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GDPR: New European regulation in the field of personal data protection

23 January 2018

In accordance with the European Commission's data protection regulation (GDPR), which will come into force on May 25, 2018, any organization – regardless of its own location – which contains personal data of the European Union citizens will be responsible for its safety.

Failure to comply could potentially cost companies four percent of annual turnover or 20 million euros.

The Regulation refers to organizations that collect or process personal data of EU residents, regardless of whether these companies are located in the European Union or not. In other words, anybody who interacts with a European citizen on a business level is going to be subject to GDPR in one way or another.

The subject of care is personal data. According to the European Commission personal data is any information relating to an individual, whether it relates to his or her private, professional or public life. It can be anything from a name, a home address, a photo, an email address, bank details, posts on social networking websites, medical information, or a computer’s IP address

As it happens, many companies collect a huge amount of data about users and do not care too much about its safety. Years of improper use have shown how little effort organizations have made to understand where data is stored, used and what type of data exists. This has sometimes been due to competitive purposes, sometimes malicious and sometimes because of an indeterminate desire to have it just in case. Exactly this situation urged European Union to introduce GDPR.

For today the key threats to comply are:

  • Lack of knowledge about where personal data is stored;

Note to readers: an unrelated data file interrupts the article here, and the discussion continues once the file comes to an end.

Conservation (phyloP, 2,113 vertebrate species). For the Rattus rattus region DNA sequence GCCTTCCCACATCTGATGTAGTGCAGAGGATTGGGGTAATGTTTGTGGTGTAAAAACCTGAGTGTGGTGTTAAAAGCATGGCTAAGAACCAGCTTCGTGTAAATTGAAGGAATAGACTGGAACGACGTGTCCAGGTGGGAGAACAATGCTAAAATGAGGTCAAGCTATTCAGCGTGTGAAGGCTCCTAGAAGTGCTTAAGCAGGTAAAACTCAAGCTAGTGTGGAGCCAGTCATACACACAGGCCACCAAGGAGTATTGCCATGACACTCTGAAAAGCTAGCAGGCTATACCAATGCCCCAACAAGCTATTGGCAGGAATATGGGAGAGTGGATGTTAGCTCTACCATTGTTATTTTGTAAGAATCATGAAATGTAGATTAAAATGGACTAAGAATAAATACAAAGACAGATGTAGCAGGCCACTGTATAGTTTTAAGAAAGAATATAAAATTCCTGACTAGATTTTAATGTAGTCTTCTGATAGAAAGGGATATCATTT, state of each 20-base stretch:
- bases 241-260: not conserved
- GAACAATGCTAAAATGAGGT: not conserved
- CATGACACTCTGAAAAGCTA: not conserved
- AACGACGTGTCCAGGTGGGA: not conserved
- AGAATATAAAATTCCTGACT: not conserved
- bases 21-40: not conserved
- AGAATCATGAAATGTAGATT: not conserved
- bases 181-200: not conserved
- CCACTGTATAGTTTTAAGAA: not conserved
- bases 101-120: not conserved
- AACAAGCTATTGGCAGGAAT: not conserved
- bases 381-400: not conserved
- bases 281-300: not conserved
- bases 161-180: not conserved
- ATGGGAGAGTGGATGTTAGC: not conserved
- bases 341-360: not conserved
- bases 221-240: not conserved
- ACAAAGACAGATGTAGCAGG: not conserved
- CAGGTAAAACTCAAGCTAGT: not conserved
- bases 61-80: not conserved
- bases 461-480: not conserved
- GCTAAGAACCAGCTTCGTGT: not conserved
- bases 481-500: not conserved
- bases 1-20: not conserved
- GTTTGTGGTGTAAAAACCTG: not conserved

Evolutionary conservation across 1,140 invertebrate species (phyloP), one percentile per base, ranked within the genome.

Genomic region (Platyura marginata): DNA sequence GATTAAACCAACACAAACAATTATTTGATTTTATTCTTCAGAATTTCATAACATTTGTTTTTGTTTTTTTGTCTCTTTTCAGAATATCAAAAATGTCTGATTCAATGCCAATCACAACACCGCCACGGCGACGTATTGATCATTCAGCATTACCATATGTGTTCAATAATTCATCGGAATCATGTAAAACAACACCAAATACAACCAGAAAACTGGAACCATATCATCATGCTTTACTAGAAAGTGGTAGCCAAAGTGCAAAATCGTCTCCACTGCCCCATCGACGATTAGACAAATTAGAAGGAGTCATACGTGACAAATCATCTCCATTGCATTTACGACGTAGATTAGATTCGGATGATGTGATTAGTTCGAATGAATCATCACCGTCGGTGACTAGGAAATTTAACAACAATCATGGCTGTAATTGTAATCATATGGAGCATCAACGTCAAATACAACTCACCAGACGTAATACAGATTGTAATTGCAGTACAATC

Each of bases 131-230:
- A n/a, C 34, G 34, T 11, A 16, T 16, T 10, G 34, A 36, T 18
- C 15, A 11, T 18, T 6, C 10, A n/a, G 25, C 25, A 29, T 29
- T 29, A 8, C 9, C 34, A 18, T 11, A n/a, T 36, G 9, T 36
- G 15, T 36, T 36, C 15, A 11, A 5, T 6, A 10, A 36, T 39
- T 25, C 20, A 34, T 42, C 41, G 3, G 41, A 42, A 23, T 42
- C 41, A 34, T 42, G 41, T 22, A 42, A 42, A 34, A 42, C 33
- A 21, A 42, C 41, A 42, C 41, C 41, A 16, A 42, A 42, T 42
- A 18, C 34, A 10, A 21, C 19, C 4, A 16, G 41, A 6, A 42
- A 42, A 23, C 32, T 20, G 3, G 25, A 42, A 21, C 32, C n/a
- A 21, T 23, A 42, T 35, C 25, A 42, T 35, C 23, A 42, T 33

• Inability to identify "toxic" data, old data and useless data;
  • Lack of opportunity to respond timely for data requests.

All the above-mentioned makes many organizations take the provisions of the GDPR seriously and introduce technologies aimed to its comply.

And this could be a huge opportunity for business. Many organizations are looking for help how to control personal data properly.

To start, organizations affected by future changes are to take simple steps with data:

  • Collect - determine what personal data you really need and collect only it;
  • Use - simplify the marketing use of data;
  • Keep - delete data you don’t need.

Then it is necessary to determine an appropriate IT solution and its supplier, that will help you put in place that high control, policy-driven protection system you need without having to become a security expert.

The GDPR is primarily aimed to protect the notorious privacy. This means one more reason to ensure the information security of infrastructure of organizations. And in this case DLP-systems have proved themselves very well. They could help bring your business in line with the legislation introduced and avoid heavy fines.